This is just like with 'String Attribute Query' above, the only difference here is that the numerical value is never enclosed in single quotes.

 SELECT * FROM <Layer_name> WHERE
~ <Field_name> <Operator> <Value>
~ <Field_name> <Operator> <Value> <Connector> <Field_name> <Operator> <Value>


Database: SELECT * FROM <Table_name> WHERE <Field_name> <Operator> <Number_Value>

Shapefile: <Field_name> <Operator> <Number_Value>


Examples 1:---- Numeric field search as string (Works in W3S and QGIS) ----
Database: SELECT * FROM Customers WHERE "CustomerID" = 44
Database: SELECT * FROM Customers WHERE "CustomerID" = '44'

Shapefile: "CustomerID" = 44
Shapefile: "CustomerID" = '44'


Examples 2:---- Numeric search to compare value (Works in W3S and QGIS) ----
Database: SELECT * FROM Customers WHERE "CustomerID" >= 44
Database: SELECT * FROM Customers WHERE "CustomerID" >= '44'
Database: SELECT * FROM Customers WHERE "CustomerID" >= 44 AND "Country" IN ('USA', 'Italy', 'France', 'Brazil' )

Shapefile: "CustomerID" >= 44
Shapefile: "CustomerID" >= '44'
Shapefile: "CustomerID" >= 44 AND "Country" IN ('USA', 'Italy', 'France', 'Brazil' )


Examples 3:---- Calculation (Works in W3S and QGIS) ----
Select all customers with even ID number... Calculate the modulus, if the remainder is zero then it is an even ID.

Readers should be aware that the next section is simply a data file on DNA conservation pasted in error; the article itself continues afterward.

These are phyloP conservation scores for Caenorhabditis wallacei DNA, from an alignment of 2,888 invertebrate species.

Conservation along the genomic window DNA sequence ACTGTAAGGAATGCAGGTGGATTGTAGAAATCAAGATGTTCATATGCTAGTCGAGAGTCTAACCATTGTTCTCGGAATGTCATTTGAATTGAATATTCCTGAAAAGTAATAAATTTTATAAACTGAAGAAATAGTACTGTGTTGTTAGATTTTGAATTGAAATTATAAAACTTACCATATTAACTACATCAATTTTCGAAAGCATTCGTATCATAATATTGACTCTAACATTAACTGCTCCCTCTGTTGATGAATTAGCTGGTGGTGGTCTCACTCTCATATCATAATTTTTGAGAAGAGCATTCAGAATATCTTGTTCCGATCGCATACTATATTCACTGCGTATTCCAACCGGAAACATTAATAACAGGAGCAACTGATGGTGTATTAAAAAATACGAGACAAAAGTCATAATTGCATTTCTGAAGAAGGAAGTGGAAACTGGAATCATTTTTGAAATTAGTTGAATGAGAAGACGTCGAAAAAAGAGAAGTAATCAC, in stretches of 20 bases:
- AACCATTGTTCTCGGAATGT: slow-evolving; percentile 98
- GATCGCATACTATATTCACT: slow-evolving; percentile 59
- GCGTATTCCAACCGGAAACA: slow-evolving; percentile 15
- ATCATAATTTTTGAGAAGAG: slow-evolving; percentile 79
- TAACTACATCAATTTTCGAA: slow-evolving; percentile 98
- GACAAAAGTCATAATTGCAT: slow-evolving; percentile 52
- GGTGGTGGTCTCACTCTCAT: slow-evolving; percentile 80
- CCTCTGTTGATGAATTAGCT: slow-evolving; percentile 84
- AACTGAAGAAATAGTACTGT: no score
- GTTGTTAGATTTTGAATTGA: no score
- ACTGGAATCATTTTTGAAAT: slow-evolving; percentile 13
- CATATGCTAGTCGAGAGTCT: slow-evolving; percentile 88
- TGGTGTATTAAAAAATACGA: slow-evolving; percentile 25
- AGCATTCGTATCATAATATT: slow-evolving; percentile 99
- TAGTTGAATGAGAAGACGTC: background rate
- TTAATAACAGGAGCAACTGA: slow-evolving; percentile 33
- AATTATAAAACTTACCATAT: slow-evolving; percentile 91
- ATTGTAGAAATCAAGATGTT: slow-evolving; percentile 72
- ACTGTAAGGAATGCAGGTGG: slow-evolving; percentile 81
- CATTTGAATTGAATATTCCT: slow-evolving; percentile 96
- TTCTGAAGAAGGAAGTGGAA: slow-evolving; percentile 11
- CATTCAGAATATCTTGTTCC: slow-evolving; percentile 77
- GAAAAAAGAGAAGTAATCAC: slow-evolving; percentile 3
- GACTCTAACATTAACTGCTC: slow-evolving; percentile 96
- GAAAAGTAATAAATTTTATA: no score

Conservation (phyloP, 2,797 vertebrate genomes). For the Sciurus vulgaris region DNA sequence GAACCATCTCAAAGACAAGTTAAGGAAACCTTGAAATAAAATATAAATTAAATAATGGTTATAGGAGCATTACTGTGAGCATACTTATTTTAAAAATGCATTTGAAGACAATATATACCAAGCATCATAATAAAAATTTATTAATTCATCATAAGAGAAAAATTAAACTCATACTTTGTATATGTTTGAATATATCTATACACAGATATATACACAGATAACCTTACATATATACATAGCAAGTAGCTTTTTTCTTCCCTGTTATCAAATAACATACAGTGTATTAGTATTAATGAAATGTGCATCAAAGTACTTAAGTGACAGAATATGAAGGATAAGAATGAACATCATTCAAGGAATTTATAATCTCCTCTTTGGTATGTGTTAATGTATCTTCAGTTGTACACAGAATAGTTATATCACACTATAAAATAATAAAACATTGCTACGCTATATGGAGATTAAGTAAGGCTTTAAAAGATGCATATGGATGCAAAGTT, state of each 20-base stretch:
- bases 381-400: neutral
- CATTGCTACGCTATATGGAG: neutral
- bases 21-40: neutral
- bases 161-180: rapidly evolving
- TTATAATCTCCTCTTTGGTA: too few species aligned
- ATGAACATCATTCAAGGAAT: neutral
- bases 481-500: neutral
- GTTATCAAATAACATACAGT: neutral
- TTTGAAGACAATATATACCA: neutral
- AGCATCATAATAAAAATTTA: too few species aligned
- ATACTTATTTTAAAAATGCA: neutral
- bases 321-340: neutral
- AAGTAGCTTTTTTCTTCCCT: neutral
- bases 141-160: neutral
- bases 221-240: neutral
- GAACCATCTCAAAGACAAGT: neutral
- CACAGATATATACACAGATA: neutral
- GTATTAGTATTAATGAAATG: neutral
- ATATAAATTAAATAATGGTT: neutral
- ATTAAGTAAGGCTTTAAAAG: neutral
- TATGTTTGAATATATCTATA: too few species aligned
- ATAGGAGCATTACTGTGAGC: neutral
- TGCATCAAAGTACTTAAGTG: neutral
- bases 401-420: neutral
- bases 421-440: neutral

Database: SELECT * FROM Customers WHERE CustomerID % 2 = 0

Shapefile: "CustomerID" % 2 = 0



Date/Time Attribute Query:

The current database has no date/time fields. But the approach is just like the two above.

PostgreSQL Database: SELECT * FROM <Table_name> WHERE Datefield = TIMESTAMP 'YYYY-MM-DD'

Shapefile: "Datefield" = date 'yyyy-mm-dd'


Spatial SQL

This is the query that works with the geometrical or map data in GIS. This works best with spatial enabled databases such PostGIS/PostgreSQL.

The prefix 'ST' in spatial SQL function like: ST_funtionName.... ST_Polygon, ST_IsEmpty, ST_Buffer, ST_Difference, etc stands for Spatial Type (originally, it was for Spatial and Temporal data).

The following list contains commonly used functions built into PostGIS, a free geodatabase which is a PostgreSQL extension (the term 'geometry' refers to a point, line, box or other two or three dimensional shape):-
functionName(parameter(s)) : return type
~ ST_Distance(geometry, geometry) : number
~ ST_Equals(geometry, geometry) : boolean
~ ST_Disjoint(geometry, geometry) : boolean
~ ST_Intersects(geometry, geometry) : boolean
~ ST_Touches(geometry, geometry) : boolean
~ ST_Crosses(geometry, geometry) : boolean
~ ST_Overlaps(geometry, geometry) : boolean
~ ST_Contains(geometry, geometry) : boolean
~ ST_Length(geometry) : number
~ ST_Area(geometry) : number
~ ST_Centroid(geometry) : geometry


Exercise:

Try to write out the SQL expression for the following in database and shapefile based GIS environment? The expected result is provided below each question.

1) Select all customers from the USA or from Brazil?



2) Select all customers from the UK but not based in London?



3) Select all customers in London with odd ID number?




Summary in Videos:









References:

1) SQL Expressions in ArcMap
2) Building a query expression
3) SQL reference for query expressions used in ArcGIS



Thank you reading and hope it serves as a quick start road map for you to get started with SQL in GIS.